Chesapeake, Encana face criminal antitrust charges in Michigan

Wed Mar 5, 2014 6:42pm EST

1 of 2. Chesapeake Energy Corporation's 50 acre campus is seen in Oklahoma City, Oklahoma, April 17, 2012.

Credit: Reuters/Steve Sisney

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(Reuters) - Oil and gas giants Chesapeake Energy and Encana Corp. were charged on Wednesday with colluding to keep oil and gas lease prices artificially low in the state of Michigan, the state Attorney General Bill Schuette said.

The announcement follows a lengthy investigation by Schuette's office into whether the firms -- the biggest land leasers during a speculative oil and gas leasing boom in Michigan's Collingwood Shale region during 2010 -- colluded to avoid prices from rising as they acquired land leases from landowners.

Michigan began looking into the companies' activities in 2012 after a Reuters investigation found that executives from the two firms discussed proposals to divide bidding responsibilities in the state for nine private landowners and counties in Michigan.

"I will aggressively prosecute any company who conspires to break the law," Schuette said in a statement.

The companies were charged with one count each of antitrust violations "relating to a contract or conspiracy in restraint of commerce," and one count each of attempted antitrust violations.

The boards of both Chesapeake and Encana previously conducted internal investigations and said they found no collusion. In earlier statements, the companies have acknowledged holding talks about forming a joint venture in Michigan during 2010, but said no agreement was ever reached.

The charges are misdemeanors which carry penalties that can include prison terms and fines for individuals, and up to a $1 million fine for a corporation.

In emails reviewed by Reuters in its investigation, then Chesapeake CEO Aubrey McClendon and other high-ranking Chesapeake and Encana executives discussed in 2010 how to keep lease prices on both state and private lands from rising by avoiding "bidding each other up."

The discussions occurred after a land lease frenzy pushed Michigan prices as high as $3,000 per acre in mid-2010. Lease prices subsequently fell sharply in the state later that year.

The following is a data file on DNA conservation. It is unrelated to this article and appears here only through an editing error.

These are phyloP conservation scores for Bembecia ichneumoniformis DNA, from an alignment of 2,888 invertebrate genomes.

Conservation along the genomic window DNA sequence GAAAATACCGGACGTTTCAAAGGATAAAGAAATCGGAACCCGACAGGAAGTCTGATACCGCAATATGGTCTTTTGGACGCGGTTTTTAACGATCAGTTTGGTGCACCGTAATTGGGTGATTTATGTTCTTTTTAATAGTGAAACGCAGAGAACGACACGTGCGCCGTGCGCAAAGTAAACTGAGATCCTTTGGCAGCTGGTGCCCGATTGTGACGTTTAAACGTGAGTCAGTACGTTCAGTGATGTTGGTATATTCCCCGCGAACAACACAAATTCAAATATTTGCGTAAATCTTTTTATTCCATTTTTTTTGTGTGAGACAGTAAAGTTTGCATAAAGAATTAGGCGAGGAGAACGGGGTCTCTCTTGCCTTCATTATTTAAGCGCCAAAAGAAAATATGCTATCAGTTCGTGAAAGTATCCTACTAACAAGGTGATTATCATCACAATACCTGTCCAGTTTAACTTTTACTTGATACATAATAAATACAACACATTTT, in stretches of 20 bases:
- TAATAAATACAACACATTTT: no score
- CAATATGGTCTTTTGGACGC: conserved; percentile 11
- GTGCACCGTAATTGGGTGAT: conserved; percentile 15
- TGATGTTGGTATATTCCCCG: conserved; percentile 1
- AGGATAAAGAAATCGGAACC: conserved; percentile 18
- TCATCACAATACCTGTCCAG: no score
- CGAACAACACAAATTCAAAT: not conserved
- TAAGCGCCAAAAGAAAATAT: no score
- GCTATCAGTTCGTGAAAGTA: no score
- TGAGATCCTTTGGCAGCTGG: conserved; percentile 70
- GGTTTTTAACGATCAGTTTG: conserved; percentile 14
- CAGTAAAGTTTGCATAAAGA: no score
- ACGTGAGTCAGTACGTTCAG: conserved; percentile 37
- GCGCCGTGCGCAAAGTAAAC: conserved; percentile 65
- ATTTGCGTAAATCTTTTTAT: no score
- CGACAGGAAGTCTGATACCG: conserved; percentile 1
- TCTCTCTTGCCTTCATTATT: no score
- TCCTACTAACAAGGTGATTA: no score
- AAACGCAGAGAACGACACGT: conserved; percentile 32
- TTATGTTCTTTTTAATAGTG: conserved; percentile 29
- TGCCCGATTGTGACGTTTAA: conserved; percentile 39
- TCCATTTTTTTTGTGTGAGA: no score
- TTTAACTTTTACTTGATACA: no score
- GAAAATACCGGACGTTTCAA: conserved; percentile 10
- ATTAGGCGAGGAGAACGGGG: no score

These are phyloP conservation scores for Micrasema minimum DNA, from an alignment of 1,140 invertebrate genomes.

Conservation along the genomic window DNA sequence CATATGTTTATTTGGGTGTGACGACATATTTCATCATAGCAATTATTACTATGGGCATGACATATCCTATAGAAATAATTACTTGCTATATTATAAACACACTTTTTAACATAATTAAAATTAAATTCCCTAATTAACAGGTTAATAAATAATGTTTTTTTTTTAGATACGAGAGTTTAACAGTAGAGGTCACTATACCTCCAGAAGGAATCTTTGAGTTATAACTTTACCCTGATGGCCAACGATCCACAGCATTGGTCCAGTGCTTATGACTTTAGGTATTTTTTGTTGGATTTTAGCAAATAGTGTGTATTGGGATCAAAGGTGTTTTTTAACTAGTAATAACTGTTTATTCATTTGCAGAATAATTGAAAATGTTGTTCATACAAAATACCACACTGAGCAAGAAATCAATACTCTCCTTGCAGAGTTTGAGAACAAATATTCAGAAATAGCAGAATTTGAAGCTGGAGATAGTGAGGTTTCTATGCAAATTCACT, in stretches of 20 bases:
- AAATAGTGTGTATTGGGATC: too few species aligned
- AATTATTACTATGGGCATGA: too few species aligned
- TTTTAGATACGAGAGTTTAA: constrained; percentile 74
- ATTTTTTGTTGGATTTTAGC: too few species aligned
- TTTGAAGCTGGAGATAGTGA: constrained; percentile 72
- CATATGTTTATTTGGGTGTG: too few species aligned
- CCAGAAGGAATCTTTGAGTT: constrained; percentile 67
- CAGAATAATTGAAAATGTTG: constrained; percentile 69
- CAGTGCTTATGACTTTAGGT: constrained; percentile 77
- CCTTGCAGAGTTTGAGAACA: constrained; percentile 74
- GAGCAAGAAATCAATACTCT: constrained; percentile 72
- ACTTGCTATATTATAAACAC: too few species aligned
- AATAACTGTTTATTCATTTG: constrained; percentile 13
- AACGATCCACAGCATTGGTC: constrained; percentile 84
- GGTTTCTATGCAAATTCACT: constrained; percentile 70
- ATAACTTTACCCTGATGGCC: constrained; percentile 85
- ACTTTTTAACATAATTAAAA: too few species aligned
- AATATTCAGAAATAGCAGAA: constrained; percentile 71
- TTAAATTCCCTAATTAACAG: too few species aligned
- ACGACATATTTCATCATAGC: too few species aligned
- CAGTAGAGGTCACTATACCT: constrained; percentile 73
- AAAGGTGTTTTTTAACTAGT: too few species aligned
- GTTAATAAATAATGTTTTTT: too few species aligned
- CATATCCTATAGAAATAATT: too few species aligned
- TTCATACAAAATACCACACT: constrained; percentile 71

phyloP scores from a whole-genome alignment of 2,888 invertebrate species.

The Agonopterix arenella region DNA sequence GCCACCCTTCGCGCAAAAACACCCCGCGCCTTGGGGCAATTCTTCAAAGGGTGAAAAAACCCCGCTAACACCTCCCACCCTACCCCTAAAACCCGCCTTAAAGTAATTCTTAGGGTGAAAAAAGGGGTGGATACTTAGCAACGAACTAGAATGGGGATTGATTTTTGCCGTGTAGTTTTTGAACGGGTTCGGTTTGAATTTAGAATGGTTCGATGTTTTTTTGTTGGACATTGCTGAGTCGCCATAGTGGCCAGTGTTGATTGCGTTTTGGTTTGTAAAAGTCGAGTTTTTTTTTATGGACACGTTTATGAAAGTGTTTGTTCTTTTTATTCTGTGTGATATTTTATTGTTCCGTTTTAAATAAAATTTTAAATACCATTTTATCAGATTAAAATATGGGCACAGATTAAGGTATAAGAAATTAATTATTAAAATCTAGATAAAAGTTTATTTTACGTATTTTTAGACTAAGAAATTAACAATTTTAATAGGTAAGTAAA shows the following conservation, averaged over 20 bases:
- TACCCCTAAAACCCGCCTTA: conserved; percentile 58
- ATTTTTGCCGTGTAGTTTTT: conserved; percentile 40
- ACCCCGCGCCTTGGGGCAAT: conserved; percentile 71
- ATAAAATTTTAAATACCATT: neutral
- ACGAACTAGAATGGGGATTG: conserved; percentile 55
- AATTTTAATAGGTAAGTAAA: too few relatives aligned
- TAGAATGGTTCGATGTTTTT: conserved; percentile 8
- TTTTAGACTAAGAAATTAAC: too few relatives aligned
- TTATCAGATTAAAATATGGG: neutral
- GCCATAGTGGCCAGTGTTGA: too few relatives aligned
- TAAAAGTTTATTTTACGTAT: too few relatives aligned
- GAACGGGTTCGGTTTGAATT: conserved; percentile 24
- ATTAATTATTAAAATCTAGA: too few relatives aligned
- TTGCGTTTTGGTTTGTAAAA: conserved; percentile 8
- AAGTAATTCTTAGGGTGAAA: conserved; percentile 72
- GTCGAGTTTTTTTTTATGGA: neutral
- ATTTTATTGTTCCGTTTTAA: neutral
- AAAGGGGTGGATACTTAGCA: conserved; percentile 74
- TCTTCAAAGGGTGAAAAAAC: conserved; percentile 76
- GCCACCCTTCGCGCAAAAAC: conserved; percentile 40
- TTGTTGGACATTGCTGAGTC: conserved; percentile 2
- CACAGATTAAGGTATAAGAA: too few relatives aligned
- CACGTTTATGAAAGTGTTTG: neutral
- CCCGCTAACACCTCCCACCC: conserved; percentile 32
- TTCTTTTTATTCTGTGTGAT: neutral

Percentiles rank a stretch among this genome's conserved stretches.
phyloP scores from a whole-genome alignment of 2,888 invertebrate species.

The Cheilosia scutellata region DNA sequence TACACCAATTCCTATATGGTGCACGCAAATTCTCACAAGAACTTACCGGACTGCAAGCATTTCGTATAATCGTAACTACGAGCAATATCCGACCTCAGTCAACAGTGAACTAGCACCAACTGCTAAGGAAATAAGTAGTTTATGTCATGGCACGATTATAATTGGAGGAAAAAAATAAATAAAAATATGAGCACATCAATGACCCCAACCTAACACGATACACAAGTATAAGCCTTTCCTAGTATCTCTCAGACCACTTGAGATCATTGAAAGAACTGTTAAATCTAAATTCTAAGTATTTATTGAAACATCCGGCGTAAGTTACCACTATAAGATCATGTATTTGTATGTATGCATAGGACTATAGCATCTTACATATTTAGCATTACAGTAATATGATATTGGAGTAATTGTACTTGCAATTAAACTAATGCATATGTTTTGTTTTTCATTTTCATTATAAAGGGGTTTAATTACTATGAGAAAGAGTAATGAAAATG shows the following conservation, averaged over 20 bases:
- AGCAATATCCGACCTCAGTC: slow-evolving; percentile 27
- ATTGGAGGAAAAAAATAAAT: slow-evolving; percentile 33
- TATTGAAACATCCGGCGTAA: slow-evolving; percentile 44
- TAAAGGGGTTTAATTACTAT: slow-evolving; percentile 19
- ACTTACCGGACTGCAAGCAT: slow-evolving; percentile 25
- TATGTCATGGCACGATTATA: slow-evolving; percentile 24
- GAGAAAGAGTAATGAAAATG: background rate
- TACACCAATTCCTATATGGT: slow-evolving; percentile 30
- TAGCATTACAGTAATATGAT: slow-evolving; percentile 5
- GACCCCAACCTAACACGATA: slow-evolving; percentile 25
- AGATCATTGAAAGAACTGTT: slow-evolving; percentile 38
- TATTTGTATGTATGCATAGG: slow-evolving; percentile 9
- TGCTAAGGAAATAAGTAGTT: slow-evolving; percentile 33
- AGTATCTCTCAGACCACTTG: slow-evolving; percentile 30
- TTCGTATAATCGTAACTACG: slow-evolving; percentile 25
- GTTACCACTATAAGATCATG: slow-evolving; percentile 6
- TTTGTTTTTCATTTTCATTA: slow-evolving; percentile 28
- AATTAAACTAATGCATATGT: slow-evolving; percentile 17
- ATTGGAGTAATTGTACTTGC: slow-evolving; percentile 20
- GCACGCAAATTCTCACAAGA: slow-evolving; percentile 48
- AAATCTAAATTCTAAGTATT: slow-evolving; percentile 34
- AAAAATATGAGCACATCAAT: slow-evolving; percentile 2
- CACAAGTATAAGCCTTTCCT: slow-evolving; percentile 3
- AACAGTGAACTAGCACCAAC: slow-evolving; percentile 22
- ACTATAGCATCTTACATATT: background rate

Market allocation agreements between competitors are illegal under the Federal Sherman Antitrust Act and state laws.

Encana and Chesapeake executives had been hoping for a civil resolution of the matter.

As recently as February 14, an attorney representing Encana Corp. told a judge in a civil antitrust-related case in Michigan that both Encana and Chesapeake were working toward a settlement with the state attorney general that could end his office's criminal investigation into the firms.

Encana and Chesapeake still face a separate, federal investigation.

The U.S. Department of Justice has been looking into the possibility of anticompetitive practices in the purchase and lease of oil and gas properties in Michigan and elsewhere.

McClendon left Chesapeake last April and now runs a new company, American Energy Partners.

Chesapeake and Encana are expected to be arraigned on March 19 in a Michigan state court in Cheboygan County, the Attorney General's office said.

(Reporting By Joshua Schneyer in New York, Brian Grow in Atlanta and Anna Driver in Houston. Editing by Ross Colvin)

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Comments (9)
AlkalineState wrote:
I don’t buy it. Do you honestly think oil and gas companies would remain in business long if they were just out there breaking the law in criminal collusion rackets, screwing local landowners and customers?

Don’t answer that :)

Mar 05, 2014 6:28pm EST  --  Report as abuse
cheeze wrote:
Rest assured, not one is going to jail. They will get off the ol American way. “Throw money at the problem”.

Mar 05, 2014 7:06pm EST  --  Report as abuse
breezinthru wrote:
Shoplifting something with a value under $100 is a misdemeanor. How is that colluding to screw a lot of landowners out of millions or billions of dollars is a misdemeanor?

The article also mentions that individuals could pay fines or be incarcerated, corporations could pay up to a million dollars. It seems that the laws are written to be a lot harder on “individual” persons than it is on corporate “persons”.

Corporations that are found guilty of criminality should at least put their CEO’s up for incarceration. Fines are not an adequate deterrent against corporate bad behavior.

Mar 05, 2014 8:49pm EST  --  Report as abuse
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